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Children's Day Ushers In With Colorful Carp Streamers

Kodomo no Hi, Japan's Children's Day, is celebrated on May 5th with flying carp streamers symbolizing family success. Formerly known as Boy's Day.



Kodomo no Hi, or Children's Day, is a national holiday in Japan celebrated every year on May 5th. Its origins can be traced back to the ancient Chinese holiday of Double Fifth, which was observed on the fifth day of the fifth month.

In Japan, the holiday was originally known as Tango no Sekku, or Boy's Day. It formed a pair with Hinamatsuri, or Girl's Day, which is celebrated on the third day of the third month.

However, in 1948, the holiday was officially renamed Children's Day, to reflect a more inclusive celebration of both boys and girls.

One of the most iconic symbols of Children's Day in Japan is the flying carp streamers, or koinobori. These are hoisted up on flagpoles and flown in the breeze. The custom of flying the koinobori owes its origins to an ancient Chinese legend about a carp that transforms into a dragon after swimming up a waterfall.

Colors Streaming the Hope of Each Family

As a symbol of each family's hope, the flags express the wish that their children will exhibit the same determination, vigor, and success as the carp in the legend. Each carp in the koinobori string represents a member of the family. Of course, the largest fish in the strand symbolizes the father. And the colors of the other fish correspond to the mother and the children in the family.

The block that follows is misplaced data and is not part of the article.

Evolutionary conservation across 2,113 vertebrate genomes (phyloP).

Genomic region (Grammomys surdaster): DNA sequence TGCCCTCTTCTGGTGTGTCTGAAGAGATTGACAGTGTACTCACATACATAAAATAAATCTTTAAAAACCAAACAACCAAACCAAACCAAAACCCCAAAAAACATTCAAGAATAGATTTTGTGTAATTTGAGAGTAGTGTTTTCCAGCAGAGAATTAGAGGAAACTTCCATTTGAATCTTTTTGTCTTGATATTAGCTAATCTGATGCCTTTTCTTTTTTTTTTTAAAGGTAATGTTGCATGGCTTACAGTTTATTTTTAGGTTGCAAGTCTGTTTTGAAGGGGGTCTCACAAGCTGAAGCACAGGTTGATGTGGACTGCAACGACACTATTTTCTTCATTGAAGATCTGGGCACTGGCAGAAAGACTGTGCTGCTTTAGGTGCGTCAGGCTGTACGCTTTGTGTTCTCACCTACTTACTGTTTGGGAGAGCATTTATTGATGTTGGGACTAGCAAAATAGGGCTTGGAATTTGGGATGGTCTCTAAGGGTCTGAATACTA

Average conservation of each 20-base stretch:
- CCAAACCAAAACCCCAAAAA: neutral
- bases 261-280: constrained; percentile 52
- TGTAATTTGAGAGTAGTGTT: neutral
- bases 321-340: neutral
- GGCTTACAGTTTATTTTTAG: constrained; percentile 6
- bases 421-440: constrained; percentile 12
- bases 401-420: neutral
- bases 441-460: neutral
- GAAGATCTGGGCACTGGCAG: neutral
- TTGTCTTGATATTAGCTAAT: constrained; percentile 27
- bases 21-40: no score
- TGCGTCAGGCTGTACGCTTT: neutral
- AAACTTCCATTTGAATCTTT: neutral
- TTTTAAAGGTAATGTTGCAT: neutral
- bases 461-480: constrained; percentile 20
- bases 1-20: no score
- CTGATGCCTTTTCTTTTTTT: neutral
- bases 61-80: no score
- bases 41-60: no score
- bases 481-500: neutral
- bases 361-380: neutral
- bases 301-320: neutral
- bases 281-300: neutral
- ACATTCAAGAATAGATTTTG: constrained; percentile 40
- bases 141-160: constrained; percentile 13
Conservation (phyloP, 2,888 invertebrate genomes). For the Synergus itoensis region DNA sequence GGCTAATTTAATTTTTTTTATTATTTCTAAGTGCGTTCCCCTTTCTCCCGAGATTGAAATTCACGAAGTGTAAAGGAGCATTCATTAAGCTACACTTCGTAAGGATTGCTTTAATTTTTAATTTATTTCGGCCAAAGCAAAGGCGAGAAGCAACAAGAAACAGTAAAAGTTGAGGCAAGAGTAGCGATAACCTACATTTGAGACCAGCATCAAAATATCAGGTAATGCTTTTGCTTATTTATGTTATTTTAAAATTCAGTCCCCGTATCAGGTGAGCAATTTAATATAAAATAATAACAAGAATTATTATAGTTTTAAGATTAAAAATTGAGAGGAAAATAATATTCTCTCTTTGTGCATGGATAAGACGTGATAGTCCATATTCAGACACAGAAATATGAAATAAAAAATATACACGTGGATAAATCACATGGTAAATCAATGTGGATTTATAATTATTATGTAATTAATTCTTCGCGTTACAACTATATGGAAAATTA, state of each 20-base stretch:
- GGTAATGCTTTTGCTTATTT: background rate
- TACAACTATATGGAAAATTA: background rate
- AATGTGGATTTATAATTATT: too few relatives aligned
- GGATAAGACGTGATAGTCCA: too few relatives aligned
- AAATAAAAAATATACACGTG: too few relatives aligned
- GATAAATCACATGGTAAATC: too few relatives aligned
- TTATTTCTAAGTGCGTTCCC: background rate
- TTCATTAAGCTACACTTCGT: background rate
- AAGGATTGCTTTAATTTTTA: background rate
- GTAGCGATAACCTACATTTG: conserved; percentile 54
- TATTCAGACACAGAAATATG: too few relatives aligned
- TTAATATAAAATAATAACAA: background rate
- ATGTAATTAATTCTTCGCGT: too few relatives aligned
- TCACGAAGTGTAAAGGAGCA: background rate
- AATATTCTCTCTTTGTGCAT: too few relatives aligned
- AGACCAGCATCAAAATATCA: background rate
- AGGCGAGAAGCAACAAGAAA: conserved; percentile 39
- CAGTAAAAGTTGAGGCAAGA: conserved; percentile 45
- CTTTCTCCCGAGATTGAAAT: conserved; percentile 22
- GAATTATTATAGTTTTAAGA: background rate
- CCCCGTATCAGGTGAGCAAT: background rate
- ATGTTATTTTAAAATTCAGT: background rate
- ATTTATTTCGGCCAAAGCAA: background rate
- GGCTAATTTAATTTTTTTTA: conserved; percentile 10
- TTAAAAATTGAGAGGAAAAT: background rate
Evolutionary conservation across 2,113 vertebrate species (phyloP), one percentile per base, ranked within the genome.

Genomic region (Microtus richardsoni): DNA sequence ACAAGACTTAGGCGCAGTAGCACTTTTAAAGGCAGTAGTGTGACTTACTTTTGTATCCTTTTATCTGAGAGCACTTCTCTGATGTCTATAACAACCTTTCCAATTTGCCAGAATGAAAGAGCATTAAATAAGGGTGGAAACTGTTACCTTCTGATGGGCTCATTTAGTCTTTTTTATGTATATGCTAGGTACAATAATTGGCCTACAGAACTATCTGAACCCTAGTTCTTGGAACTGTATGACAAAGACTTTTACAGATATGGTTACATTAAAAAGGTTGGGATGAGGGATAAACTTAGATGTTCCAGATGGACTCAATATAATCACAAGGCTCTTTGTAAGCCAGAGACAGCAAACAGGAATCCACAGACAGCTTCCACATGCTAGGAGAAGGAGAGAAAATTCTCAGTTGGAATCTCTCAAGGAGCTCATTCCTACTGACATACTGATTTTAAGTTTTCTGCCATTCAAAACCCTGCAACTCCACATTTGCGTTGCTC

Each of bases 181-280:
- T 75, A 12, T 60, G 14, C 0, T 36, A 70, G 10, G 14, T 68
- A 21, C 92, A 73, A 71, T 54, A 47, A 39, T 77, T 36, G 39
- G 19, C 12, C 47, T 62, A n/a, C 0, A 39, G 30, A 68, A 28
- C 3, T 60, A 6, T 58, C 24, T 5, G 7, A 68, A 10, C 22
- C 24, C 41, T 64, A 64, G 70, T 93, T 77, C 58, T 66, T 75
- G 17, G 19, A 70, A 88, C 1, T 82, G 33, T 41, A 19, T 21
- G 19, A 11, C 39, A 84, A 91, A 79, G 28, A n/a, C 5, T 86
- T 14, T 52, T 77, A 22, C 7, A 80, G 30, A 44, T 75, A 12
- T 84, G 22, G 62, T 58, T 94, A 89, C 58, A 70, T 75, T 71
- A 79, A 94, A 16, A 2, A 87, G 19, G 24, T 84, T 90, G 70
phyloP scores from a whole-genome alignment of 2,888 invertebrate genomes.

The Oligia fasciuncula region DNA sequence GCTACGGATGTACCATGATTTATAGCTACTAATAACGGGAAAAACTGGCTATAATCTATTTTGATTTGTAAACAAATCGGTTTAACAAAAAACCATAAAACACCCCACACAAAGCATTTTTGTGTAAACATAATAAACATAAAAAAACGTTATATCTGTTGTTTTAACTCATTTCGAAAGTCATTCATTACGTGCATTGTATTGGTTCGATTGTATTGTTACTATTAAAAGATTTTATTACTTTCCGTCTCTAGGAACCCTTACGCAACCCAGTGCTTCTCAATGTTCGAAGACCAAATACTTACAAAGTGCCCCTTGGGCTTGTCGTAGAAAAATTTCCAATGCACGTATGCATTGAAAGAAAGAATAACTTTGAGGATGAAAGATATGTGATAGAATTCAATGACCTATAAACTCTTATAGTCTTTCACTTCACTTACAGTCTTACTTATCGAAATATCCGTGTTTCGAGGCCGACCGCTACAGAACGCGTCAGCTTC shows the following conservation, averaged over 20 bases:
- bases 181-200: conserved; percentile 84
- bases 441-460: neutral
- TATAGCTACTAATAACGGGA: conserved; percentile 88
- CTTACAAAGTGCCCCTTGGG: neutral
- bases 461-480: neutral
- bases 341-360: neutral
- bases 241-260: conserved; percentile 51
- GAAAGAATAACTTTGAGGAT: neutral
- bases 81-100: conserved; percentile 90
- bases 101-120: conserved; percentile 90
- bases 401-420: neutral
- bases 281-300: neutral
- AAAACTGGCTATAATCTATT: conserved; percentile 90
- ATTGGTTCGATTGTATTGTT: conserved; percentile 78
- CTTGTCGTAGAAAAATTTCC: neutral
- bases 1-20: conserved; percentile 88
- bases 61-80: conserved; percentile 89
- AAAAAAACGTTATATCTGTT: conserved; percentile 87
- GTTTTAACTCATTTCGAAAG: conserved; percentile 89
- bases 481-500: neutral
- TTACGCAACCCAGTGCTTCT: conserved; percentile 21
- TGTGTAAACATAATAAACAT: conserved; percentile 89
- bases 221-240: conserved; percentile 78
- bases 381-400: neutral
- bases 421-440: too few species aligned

The result is countless, adorable lines of fish families strung up across the country. Moreover, all of these add to the festive atmosphere of Children's Day.

Interestingly, Children's Day used to be exclusively a celebration of boys. But it gradually evolved into a more inclusive holiday that also honors girls. Nowadays it is seen as a time to celebrate the happiness and well-being of all children, as well as their growth and development.

Flavored in Traditions

In addition to flying the koinobori, families may also display samurai dolls, miniature armor, and other traditional decorations. In addition, many families traditionally prepare special dishes such as mochi rice cakes wrapped in oak leaves.

Children's Day is a vibrant and joyous occasion in Japan that further combines ancient traditions with modern celebrations of childhood. It's a time for families to come together and honor the future generations, while also reflecting on the past and the cultural heritage that has shaped Japan into the country it is today.


Author: Galileo Ferrari